Blind Date is the easiest type of movie to review and the hardest to critique. It’s cute, quirky, and wholly unpretentious. The story is taut and the performances are stellar. The film sounds great and looks even better. Even the opening titles are great. There’s very little to pick apart. It was a very enjoyable 24 minutes (I watched it twice).
This seemingly simple story of two people meeting in a pub surprises with its magnetic leads, thoughtful camera movement and it’s avoidance of rom-com clichés. It never goes for cheap laughs but rather opts to deliver genuine comedy instead—novel idea. Blind Date is refreshing. There’s really no better word to describe it.
Abigail Blackmore, the film’s screenwriter, also stars as Rachel, the frazzled single woman who sucks down G&Ts like water. Her performance is wonderful. It takes no more than a moment or two of watching Blackmore on screen to begin understanding her character. She’s nervous, she’s funny, and she’s overcompensating through overconsumption. She’s clumsy and pretty and honest. You get all this before she even meets Steven, played by Cavan Clerkin (TV’s EastEnders). Steven is amused at the disaster on display in front of him and invites her to sit down. While Rachel’s waiting for her blind date to arrive, she and Steven begin one of their own. Their instantaneous chemistry doesn’t seemed forced by plot or time constraints, rather, director Joe Rosen (who co-edited the film with Blackmore) just lets the characters be.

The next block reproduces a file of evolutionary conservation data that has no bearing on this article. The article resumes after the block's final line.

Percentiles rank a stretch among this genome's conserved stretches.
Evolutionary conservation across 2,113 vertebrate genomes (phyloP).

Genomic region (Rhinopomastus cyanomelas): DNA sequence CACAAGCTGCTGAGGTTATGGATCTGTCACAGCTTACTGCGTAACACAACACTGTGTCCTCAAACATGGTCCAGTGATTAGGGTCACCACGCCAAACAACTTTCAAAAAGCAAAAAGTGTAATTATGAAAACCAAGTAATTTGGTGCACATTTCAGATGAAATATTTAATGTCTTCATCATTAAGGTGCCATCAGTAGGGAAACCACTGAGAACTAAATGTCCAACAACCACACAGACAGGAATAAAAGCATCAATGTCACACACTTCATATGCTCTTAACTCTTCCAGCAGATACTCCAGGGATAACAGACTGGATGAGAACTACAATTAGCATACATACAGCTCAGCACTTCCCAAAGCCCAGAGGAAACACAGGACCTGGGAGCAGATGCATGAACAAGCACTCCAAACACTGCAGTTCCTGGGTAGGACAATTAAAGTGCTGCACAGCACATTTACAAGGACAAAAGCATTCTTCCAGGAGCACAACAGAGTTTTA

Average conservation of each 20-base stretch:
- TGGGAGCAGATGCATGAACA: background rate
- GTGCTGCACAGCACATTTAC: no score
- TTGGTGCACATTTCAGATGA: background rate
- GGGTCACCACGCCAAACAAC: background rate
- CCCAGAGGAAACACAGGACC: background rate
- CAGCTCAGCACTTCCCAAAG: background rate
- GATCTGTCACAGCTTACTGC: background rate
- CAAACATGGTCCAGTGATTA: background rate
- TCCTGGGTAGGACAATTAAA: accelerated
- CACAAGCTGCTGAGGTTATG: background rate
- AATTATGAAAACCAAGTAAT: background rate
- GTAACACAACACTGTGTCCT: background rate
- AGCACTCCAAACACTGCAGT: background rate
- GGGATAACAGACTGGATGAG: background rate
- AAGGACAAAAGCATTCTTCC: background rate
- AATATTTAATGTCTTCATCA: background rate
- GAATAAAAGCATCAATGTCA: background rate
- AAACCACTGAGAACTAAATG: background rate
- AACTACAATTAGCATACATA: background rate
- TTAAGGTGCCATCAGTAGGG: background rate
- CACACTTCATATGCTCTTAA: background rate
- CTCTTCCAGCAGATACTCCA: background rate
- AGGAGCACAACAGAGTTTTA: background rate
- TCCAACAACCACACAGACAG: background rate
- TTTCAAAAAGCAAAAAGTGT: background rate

Since its release, Blind Date has been playing the festival circuit—taking home the Austin Film Festival Audience Award. The 2011 Los Angeles Film Festival has selected the short for this year’s program and it’s safe to say that its competition chances are strong.
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